While the big backlash took place in the mid to late 1990s, RTDs are still the bete noir of the tabloid press, with RTD manufacturers often portrayed as little better than drug dealers.

Steve Perez, managing director of Global Brands, owner of Vodka Kick (VK), thinks such criticism is just plain wrong: "We are being beaten with the same stick. Articles which go on about epidemic levels of drinking and binge-drinking always seem to have the word 'alcopops' stuck in them. Alcopops is a catchy phrase for journalists to use. "The fact is that alcopops are more expensive than bottled beer - VK is only four per cent, nowhere near as strong as most PPLs. There are no PPLs on the market at four per cent.

"The people who say that binge-drinking is on the increase and blame us should, of course, note that RTD sales are on the decrease. So you can't blame RTDs for binge-drinking."The fact is, however, the "RTDs are to blame" argument seems to have had an effect. Richard Clarke, head of marketing at Halewood International, which owns Lambrini and Red Square, says: "I think the responsible drinking issue is a major factor behind falling sales. It has affected retailers because they are being told that RTDs are the problem behind irresponsible drinking and licensees are then telling us they are reducing the space available in their bar for RTDs."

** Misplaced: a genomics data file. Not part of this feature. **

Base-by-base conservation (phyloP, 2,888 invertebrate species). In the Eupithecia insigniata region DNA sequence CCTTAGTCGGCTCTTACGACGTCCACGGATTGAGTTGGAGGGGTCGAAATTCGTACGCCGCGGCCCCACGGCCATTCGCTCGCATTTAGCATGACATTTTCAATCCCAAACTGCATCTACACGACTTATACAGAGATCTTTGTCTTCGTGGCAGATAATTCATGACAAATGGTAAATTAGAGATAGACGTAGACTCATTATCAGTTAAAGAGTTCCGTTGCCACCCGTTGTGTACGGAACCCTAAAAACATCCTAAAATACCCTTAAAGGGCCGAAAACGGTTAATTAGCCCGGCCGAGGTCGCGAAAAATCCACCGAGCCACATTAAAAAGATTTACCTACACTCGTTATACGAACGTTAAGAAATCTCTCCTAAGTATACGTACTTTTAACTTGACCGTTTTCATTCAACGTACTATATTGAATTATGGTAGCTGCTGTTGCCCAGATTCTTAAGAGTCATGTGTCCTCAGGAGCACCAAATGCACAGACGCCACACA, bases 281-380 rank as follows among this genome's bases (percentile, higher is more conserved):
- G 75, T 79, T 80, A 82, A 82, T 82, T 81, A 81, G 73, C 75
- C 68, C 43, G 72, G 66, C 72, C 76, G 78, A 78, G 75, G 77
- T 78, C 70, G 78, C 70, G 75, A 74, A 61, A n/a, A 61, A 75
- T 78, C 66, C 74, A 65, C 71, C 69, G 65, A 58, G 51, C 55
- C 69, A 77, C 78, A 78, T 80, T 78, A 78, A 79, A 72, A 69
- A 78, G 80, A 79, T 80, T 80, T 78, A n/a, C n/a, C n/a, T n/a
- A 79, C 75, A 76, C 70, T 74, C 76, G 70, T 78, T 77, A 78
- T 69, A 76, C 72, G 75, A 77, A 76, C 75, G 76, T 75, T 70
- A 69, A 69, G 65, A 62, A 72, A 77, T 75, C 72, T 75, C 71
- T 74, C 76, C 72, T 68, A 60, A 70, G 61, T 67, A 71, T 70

Resurgence of wine and cider

Alternatives for young drinkers at the bar are growing. Wine, cider and the rejuvenation of spirits and mixers (helped by programmes such as Diageo's Every Serve Perfect initiative) have given RTDs a real problem.

According to AC Nielsen, packaged cider enjoyed a 48 per cent growth in volume in the 12 months leading up to May. Even PPLs are enjoying a resurgence, with brands such as Corona Extra starting to win the battle for back-bar fridge space.

Endless flavour variants

Otherwise known as the Bacardi Breezer problem. Perhaps excited by the success it had in the late 1990s Bacardi Breezer launched a multitude of flavours. Sadly all this served to do was cannibalise the brand, with different flavours eating up other flavours' market share. To prove the point Breezer is now looking to completely diversify and is focusing huge attention on its innovative Half Sugar range, rather than focus on its traditional flavours.

Perhaps strangely in view of this, Beverage Brands has just launched a new flavour for its WKD brand: WKD Red. However, the company believes it has learned lessons from the problems its rival suffered.


Related topics: Ready to Drink